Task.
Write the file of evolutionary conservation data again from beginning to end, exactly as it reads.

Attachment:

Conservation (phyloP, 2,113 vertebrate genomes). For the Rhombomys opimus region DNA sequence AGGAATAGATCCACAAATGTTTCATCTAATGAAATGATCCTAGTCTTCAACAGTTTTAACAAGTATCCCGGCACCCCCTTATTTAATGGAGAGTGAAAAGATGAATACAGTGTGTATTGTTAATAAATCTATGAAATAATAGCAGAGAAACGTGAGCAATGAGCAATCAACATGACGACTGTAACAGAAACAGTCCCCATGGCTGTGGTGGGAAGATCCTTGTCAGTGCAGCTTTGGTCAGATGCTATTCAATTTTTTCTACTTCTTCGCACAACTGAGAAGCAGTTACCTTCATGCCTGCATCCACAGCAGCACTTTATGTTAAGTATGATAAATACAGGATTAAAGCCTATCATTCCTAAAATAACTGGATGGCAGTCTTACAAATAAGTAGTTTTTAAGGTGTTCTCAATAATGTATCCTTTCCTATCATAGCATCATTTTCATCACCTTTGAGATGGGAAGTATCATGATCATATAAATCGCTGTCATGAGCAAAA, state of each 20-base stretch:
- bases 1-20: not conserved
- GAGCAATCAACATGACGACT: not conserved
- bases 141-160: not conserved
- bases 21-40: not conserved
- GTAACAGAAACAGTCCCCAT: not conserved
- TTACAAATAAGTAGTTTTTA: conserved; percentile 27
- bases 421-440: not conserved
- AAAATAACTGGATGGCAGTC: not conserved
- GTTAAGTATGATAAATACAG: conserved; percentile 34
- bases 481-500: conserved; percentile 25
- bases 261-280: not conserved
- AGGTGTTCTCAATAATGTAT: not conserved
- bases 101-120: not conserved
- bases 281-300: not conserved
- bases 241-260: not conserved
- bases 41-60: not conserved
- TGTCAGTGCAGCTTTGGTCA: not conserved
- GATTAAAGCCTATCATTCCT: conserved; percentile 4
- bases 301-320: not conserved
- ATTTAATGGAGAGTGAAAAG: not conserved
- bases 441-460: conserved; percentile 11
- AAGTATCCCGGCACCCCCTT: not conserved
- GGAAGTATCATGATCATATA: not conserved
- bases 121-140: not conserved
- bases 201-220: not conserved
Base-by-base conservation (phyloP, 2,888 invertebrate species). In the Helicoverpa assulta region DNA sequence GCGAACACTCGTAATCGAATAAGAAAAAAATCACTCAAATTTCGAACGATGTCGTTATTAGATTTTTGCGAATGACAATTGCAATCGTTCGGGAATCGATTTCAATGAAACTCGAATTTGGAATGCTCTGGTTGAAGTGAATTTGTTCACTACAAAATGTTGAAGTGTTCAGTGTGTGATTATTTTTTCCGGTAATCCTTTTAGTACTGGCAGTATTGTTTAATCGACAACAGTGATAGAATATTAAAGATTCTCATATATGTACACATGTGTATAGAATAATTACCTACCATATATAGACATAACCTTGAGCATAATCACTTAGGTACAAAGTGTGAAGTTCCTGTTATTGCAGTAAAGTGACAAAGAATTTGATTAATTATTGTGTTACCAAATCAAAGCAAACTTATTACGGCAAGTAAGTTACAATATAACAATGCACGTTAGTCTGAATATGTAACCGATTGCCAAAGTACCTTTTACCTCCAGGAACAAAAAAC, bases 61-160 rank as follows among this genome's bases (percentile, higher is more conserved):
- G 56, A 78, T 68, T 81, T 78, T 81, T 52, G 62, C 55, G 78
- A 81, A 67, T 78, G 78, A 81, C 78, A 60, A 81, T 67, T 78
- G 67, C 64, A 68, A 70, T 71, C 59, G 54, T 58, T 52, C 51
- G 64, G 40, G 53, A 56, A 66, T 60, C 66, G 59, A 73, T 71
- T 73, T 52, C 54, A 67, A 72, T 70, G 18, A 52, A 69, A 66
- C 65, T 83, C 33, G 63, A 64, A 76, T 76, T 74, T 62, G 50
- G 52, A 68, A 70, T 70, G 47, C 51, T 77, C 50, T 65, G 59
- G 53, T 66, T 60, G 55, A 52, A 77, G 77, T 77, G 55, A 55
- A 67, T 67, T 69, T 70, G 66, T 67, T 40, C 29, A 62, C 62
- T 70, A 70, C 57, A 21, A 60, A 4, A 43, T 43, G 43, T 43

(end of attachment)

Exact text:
Conservation (phyloP, 2,113 vertebrate genomes). For the Rhombomys opimus region DNA sequence AGGAATAGATCCACAAATGTTTCATCTAATGAAATGATCCTAGTCTTCAACAGTTTTAACAAGTATCCCGGCACCCCCTTATTTAATGGAGAGTGAAAAGATGAATACAGTGTGTATTGTTAATAAATCTATGAAATAATAGCAGAGAAACGTGAGCAATGAGCAATCAACATGACGACTGTAACAGAAACAGTCCCCATGGCTGTGGTGGGAAGATCCTTGTCAGTGCAGCTTTGGTCAGATGCTATTCAATTTTTTCTACTTCTTCGCACAACTGAGAAGCAGTTACCTTCATGCCTGCATCCACAGCAGCACTTTATGTTAAGTATGATAAATACAGGATTAAAGCCTATCATTCCTAAAATAACTGGATGGCAGTCTTACAAATAAGTAGTTTTTAAGGTGTTCTCAATAATGTATCCTTTCCTATCATAGCATCATTTTCATCACCTTTGAGATGGGAAGTATCATGATCATATAAATCGCTGTCATGAGCAAAA, state of each 20-base stretch:
- bases 1-20: not conserved
- GAGCAATCAACATGACGACT: not conserved
- bases 141-160: not conserved
- bases 21-40: not conserved
- GTAACAGAAACAGTCCCCAT: not conserved
- TTACAAATAAGTAGTTTTTA: conserved; percentile 27
- bases 421-440: not conserved
- AAAATAACTGGATGGCAGTC: not conserved
- GTTAAGTATGATAAATACAG: conserved; percentile 34
- bases 481-500: conserved; percentile 25
- bases 261-280: not conserved
- AGGTGTTCTCAATAATGTAT: not conserved
- bases 101-120: not conserved
- bases 281-300: not conserved
- bases 241-260: not conserved
- bases 41-60: not conserved
- TGTCAGTGCAGCTTTGGTCA: not conserved
- GATTAAAGCCTATCATTCCT: conserved; percentile 4
- bases 301-320: not conserved
- ATTTAATGGAGAGTGAAAAG: not conserved
- bases 441-460: conserved; percentile 11
- AAGTATCCCGGCACCCCCTT: not conserved
- GGAAGTATCATGATCATATA: not conserved
- bases 121-140: not conserved
- bases 201-220: not conserved
Base-by-base conservation (phyloP, 2,888 invertebrate species). In the Helicoverpa assulta region DNA sequence GCGAACACTCGTAATCGAATAAGAAAAAAATCACTCAAATTTCGAACGATGTCGTTATTAGATTTTTGCGAATGACAATTGCAATCGTTCGGGAATCGATTTCAATGAAACTCGAATTTGGAATGCTCTGGTTGAAGTGAATTTGTTCACTACAAAATGTTGAAGTGTTCAGTGTGTGATTATTTTTTCCGGTAATCCTTTTAGTACTGGCAGTATTGTTTAATCGACAACAGTGATAGAATATTAAAGATTCTCATATATGTACACATGTGTATAGAATAATTACCTACCATATATAGACATAACCTTGAGCATAATCACTTAGGTACAAAGTGTGAAGTTCCTGTTATTGCAGTAAAGTGACAAAGAATTTGATTAATTATTGTGTTACCAAATCAAAGCAAACTTATTACGGCAAGTAAGTTACAATATAACAATGCACGTTAGTCTGAATATGTAACCGATTGCCAAAGTACCTTTTACCTCCAGGAACAAAAAAC, bases 61-160 rank as follows among this genome's bases (percentile, higher is more conserved):
- G 56, A 78, T 68, T 81, T 78, T 81, T 52, G 62, C 55, G 78
- A 81, A 67, T 78, G 78, A 81, C 78, A 60, A 81, T 67, T 78
- G 67, C 64, A 68, A 70, T 71, C 59, G 54, T 58, T 52, C 51
- G 64, G 40, G 53, A 56, A 66, T 60, C 66, G 59, A 73, T 71
- T 73, T 52, C 54, A 67, A 72, T 70, G 18, A 52, A 69, A 66
- C 65, T 83, C 33, G 63, A 64, A 76, T 76, T 74, T 62, G 50
- G 52, A 68, A 70, T 70, G 47, C 51, T 77, C 50, T 65, G 59
- G 53, T 66, T 60, G 55, A 52, A 77, G 77, T 77, G 55, A 55
- A 67, T 67, T 69, T 70, G 66, T 67, T 40, C 29, A 62, C 62
- T 70, A 70, C 57, A 21, A 60, A 4, A 43, T 43, G 43, T 43